Responding to Legislature, Centralia Police Chief Recommends City Purchase Body and Vehicle Cameras

Outfitting Police Force Could Cost Upwards of $350,000


EARLY ESTIMATES: Outfitting Police Force Could Cost Upwards of $350,000


Centralia Police Chief Stacy Denham is recommending the city purchase cameras for its vehicles and police officers following recently-passed state legislation that will affect the way city police forces interrogate and interact with the public.

The cost could be between $300,000 and $350,000 over the next five years to outfit the department’s 27 officers, not including additional staffing or resources that the department might need, the chief said.

Denham gave a legislative update to the Centralia City Council on Tuesday night and reviewed soon-to-be laws that would likely impact the city and its police department. Most of their information came to them from the Washington Association of Sheriffs and Police Chiefs and word from other chiefs, he said.

Among the legislation passed, House Bill 1223 would require all juveniles to be both audio and video recorded when they’re interrogated by police, regardless of location or time, Denham said, and adults would be at a minimum audio recorded.

HB 1223 was delivered to Gov. Jay Inslee’s desk by the state Legislature on April 22, though he hasn’t yet signed it. If signed, the law would go into effect Jan. 1 of next year, Denham said, and would be an “unfunded mandate.”

The bill, Denham said, effectively requires body cameras in order to stay in compliance without explicitly saying so.

“So, to ensure we follow the law, in my opinion, it’s important, necessary and almost required to purchase in-car cameras and body-worn cameras. That’s the only way we’re going to be able to truly capture any kind of interrogation,” Denham told the council.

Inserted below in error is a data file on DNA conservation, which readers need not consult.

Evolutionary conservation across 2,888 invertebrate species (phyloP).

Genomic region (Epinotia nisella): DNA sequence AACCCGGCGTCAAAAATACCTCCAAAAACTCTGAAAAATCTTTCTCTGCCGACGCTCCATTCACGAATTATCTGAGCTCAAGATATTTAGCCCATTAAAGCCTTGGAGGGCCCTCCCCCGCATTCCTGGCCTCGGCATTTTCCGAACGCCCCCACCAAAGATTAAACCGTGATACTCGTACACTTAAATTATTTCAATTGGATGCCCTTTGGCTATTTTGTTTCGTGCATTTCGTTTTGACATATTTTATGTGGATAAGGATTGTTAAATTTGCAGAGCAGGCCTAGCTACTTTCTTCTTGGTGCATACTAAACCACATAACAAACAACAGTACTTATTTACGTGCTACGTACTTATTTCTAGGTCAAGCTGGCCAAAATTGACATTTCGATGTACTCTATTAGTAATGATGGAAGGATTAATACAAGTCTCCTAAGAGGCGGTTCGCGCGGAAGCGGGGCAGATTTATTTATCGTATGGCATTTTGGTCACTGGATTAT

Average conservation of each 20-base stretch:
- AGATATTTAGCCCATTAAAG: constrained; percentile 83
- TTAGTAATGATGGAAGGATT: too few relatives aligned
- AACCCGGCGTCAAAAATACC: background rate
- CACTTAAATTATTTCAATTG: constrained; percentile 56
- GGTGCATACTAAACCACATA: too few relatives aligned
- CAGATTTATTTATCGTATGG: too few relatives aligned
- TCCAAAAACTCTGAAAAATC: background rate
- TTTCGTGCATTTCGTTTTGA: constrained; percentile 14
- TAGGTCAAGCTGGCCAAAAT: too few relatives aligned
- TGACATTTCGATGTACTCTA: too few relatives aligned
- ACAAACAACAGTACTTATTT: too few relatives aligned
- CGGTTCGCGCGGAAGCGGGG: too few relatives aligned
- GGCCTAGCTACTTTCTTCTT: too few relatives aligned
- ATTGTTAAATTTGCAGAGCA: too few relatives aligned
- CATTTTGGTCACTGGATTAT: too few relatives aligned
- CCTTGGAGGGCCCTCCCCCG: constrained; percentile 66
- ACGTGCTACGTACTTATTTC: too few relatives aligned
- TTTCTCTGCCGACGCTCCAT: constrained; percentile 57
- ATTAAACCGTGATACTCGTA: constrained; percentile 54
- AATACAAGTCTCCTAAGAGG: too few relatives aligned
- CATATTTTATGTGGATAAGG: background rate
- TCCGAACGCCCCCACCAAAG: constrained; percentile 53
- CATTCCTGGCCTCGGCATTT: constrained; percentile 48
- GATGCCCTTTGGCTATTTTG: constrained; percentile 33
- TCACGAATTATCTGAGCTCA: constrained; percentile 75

The Centralia police chief’s suggestion signals a larger pattern of police forces moving to implement electronic surveillance devices for use during interactions, mostly sparked by police accountability legislation.

Last year, Pierce County moved to implement body and car cameras for its deputies working in the Pierce County Sheriff’s Department. In March, the city of Tacoma completed implementation of more than 257 body-worn cameras to its department.

Speaking with The Chronicle after the meeting, Denham agreed that this is very much a broader trend that departments are experiencing.

“I’ve always liked body cams. The legislation has sort of pushed us in that direction to follow the new laws that are coming out. You need cameras on all the time, and we’re sort of just getting ahead of the game,” he said.

The police department is still fairly early in its researching phase, Denham said. But once they know which cameras they’d like to purchase, he said he’ll bring a bid proposal to the city manager and it will likely come before the city council for consideration within the next couple months.


Eric Rosane reports on city government and education. He can be reached at


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